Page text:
21 million ‘unwanted’ girls, 63 million ‘missing’ women – Economic Survey underlines India’s gender crisis


As India grows richer will Indian women gain equality?

A key finding in the Economic Survey 2017-18 is that gender indicators are more responsive to wealth in India than they are in the typical country.

For example, for education the effect of wealth for other countries is 10.6% but the additional effect of wealth in India is 59.9% so the total effect of wealth in India is a stunning 70.6%.

On the issue of not experiencing physical or emotional violence, the effect of wealth for other countries is 2.1% while the total effect of wealth in India is a much more beneficial 33.5%.

On the downside, the only two issues where such a convergence effect is not visible are women’s employment and sex of last child – both of which have worrying implications for the country’s future and call for special attention.

On continuing son preference, the Survey updates the Amartya Sen (1990) estimate of 40 million missing women in India (nearly 100 million women were missing in the world) to 63 million.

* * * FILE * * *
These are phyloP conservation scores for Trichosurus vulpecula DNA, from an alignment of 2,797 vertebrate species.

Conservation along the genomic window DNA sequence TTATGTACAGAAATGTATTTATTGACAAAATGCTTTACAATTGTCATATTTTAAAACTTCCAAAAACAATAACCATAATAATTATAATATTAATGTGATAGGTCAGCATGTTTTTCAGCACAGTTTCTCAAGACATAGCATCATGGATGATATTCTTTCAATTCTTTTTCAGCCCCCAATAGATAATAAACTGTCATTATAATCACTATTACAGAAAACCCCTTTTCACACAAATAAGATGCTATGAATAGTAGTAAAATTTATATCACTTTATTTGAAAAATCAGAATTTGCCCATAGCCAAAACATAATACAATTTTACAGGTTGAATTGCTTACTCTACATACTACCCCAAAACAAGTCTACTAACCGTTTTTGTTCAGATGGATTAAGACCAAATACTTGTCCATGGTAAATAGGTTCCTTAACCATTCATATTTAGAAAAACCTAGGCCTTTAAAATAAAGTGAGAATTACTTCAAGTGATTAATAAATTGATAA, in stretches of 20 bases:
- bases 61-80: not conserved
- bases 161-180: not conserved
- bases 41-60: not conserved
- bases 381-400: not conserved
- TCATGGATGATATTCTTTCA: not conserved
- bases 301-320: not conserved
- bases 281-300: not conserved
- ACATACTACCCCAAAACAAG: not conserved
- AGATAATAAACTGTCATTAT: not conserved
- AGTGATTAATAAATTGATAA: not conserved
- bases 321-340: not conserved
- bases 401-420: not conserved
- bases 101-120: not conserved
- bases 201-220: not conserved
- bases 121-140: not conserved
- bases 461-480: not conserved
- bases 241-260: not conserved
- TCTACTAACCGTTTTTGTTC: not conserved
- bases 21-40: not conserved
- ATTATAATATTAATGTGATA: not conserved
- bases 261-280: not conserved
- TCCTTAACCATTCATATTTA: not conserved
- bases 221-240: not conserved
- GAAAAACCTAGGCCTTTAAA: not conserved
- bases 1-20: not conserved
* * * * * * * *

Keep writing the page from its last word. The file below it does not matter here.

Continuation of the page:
Beyond active sex selection via fetal abortions, the Survey investigates son preference in a subtler form: looking at the sex ratio of the last child to find whether parents are more likely to stop having children after the birth of a daughter or a son. This indicator is called a meta-preference for sons, whereby on top of 63 million “missing” women India has 21 million “unwanted” girls.

Between 2005-06 and 2015-16 the sex ratio of last birth (females per hundred births) has barely budged from 39.5% to 39%.

Moving on to the other factor where India is a huge outlier in the world, the Survey reiterates the well documented finding that 36% of women being employed in 2005-06 has dipped to 24% in 2015-16.

The Survey points out, “There is a long and contested literature on whether this decline is a cause for concern or will improve naturally with time and development. There is the more general phenomenon, documented by Goldin et al (1995), of a U-shaped behavior of female labor force participation with respect to development. India is on the downward part of the ‘U’ but even more so than comparable countries.”

But note where the Survey begins its chapter, Gender and Son Meta-Preference: Is Development Itself an Antidote?  By quoting IMF chief Christine Lagarde telling Davos that women’s participation in the workforce to the level of men can boost the Indian economy by 27%.

Hence its conclusion that just as India has committed to moving up the ranks in the ease of doing business indicators, it should do so on gender outcomes too.

In particular India must mend the meta-preference for sons and low employment levels of women.

DISCLAIMER : Views expressed above are the author’s own.

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